by Neil Bauman, Ph.D.
A lady asked:
What is a reverse-slope hearing loss? I have never heard of this terminology for hearing loss, Would you please enlighten me?
Sure thing. Hearing losses go by some strange names such as cookie-bite loss, ski-slope loss, reverse-slope loss, etc. These names come from the shape of the hearing loss when it is plotted on an audiogram.
The most common is the ski-slope hearing loss. The ski-slope loss is where you have reasonably good hearing in the low frequencies (shown on the left side of the audiogram), but you don’t hear much at all in the high frequencies (shown on the right side of the audiogram). The audiogram thus looks much like a ski hill sloping down to the right.
A reverse slope loss, as its name implies, is just the opposite. Hearing loss is mostly in the low frequencies, with little or no loss in the high frequencies. Thus a reverse-slope loss slopes up to the right. Reverse-slope losses–especially the extreme version I have, are very rare.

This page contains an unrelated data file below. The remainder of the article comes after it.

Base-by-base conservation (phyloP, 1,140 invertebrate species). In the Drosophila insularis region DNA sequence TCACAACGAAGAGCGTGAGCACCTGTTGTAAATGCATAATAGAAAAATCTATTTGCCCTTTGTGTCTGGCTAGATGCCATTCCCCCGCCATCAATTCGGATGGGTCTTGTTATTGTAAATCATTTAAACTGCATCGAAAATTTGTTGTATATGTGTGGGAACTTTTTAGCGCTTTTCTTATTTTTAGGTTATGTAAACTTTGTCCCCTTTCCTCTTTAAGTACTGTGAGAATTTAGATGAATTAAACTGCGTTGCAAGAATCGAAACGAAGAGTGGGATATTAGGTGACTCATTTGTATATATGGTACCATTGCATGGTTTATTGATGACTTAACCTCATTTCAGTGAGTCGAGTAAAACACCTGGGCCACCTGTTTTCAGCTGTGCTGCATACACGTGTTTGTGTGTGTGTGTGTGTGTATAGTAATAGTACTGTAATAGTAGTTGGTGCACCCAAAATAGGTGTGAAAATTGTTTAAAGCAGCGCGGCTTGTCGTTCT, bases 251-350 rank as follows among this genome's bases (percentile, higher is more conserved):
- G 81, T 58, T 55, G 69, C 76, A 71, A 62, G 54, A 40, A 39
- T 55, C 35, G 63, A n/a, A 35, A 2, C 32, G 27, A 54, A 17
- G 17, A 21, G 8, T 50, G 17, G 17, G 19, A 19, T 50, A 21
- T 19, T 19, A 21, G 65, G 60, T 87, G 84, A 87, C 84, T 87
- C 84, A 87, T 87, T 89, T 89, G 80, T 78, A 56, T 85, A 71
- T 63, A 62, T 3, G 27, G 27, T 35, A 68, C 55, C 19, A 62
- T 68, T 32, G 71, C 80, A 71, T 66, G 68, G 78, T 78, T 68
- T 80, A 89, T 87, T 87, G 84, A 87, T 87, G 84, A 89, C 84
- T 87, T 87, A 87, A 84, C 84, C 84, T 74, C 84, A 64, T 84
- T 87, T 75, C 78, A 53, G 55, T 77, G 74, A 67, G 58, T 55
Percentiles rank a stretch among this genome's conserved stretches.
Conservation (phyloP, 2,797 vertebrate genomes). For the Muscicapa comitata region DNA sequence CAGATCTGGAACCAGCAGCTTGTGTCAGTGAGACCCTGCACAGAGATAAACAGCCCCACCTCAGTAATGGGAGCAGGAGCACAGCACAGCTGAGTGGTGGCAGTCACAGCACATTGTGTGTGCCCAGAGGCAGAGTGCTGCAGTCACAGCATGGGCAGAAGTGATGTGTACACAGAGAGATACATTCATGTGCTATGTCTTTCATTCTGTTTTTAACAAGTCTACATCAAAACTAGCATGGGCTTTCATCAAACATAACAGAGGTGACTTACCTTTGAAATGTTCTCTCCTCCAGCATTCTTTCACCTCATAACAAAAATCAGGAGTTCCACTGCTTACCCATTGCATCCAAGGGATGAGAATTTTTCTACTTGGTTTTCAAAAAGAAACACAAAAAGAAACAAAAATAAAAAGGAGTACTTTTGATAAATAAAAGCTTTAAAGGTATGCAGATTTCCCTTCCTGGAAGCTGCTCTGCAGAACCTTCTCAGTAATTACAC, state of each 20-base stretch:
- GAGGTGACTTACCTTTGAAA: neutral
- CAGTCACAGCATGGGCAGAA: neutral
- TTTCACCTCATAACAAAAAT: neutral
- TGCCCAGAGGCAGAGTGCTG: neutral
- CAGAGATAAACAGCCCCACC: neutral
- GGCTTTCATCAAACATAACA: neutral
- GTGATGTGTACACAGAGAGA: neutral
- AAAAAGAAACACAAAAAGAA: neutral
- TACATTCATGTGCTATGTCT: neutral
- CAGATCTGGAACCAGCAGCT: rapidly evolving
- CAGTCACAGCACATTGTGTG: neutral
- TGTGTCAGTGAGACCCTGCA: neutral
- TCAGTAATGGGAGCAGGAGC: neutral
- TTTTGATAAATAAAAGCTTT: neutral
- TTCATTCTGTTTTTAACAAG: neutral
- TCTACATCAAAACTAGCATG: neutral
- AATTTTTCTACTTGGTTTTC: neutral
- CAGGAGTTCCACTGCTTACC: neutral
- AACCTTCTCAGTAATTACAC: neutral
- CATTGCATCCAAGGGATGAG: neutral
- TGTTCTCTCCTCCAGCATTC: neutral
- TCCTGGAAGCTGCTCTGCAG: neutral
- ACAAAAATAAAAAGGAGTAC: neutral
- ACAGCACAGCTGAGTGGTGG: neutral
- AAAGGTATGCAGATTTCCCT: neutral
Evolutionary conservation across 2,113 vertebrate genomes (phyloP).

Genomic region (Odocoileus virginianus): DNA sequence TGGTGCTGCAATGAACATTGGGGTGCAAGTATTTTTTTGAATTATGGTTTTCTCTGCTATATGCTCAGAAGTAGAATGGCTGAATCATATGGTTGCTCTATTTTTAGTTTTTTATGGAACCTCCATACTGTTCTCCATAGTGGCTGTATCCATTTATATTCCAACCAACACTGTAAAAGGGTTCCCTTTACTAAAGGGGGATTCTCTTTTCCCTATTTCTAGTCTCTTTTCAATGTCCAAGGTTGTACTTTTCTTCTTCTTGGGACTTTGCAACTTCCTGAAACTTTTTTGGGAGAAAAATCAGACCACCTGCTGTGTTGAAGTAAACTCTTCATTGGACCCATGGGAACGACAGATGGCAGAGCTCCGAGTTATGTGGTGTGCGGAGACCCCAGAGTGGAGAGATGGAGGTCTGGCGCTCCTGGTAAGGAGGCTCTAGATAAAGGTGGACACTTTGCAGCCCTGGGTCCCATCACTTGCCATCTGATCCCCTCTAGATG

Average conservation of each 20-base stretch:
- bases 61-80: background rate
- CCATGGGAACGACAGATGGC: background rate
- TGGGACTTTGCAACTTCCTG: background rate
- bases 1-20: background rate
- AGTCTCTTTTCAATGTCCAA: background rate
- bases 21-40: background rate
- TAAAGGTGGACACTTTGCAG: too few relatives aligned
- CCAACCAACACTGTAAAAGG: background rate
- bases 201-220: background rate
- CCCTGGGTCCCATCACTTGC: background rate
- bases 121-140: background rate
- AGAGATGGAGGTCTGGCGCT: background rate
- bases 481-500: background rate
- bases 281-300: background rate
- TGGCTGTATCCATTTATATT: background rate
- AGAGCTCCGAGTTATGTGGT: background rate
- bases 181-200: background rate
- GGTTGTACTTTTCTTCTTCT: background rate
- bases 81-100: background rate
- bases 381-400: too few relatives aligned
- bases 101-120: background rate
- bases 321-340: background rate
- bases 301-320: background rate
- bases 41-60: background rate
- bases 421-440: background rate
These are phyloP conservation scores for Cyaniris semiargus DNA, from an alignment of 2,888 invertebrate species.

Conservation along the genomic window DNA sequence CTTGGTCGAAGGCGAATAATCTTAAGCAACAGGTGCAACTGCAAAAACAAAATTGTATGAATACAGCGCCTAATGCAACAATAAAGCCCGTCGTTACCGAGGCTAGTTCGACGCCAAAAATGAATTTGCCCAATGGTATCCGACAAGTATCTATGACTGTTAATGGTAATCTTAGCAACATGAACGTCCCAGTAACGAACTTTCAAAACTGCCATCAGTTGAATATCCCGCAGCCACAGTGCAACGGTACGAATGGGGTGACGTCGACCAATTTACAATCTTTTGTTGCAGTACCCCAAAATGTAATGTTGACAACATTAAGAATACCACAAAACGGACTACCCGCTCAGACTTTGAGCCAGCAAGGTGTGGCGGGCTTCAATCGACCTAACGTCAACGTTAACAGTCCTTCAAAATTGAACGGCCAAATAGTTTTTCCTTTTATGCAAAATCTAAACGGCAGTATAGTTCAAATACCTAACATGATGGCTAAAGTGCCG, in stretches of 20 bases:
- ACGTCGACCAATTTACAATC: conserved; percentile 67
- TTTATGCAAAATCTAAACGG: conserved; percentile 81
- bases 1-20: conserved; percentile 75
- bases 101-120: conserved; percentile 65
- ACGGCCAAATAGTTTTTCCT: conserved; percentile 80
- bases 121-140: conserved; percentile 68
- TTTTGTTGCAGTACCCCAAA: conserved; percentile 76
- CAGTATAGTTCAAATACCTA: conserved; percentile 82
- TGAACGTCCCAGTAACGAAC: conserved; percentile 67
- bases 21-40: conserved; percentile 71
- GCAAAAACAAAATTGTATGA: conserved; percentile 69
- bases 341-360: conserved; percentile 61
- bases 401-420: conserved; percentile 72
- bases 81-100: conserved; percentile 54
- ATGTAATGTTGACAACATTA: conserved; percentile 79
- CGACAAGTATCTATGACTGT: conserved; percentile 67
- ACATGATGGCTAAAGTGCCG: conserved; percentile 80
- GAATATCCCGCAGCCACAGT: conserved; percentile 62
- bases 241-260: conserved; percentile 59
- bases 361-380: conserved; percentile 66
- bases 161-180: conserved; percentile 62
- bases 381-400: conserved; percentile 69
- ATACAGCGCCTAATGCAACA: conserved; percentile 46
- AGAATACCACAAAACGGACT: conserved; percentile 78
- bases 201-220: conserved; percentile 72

If you want to learn more about the strange names associated with the various kinds of hearing losses, and see the shapes they form on audiograms, read my short, illustrated article “Kinds of Hearing Losses.”
If you want to learn more about the rare reverse-slope hearing loss and just how weird hearing is with this kind of loss, read my article entitled “The Bizarre World of Extreme Reverse-Slope (or Low Frequency) Hearing Loss.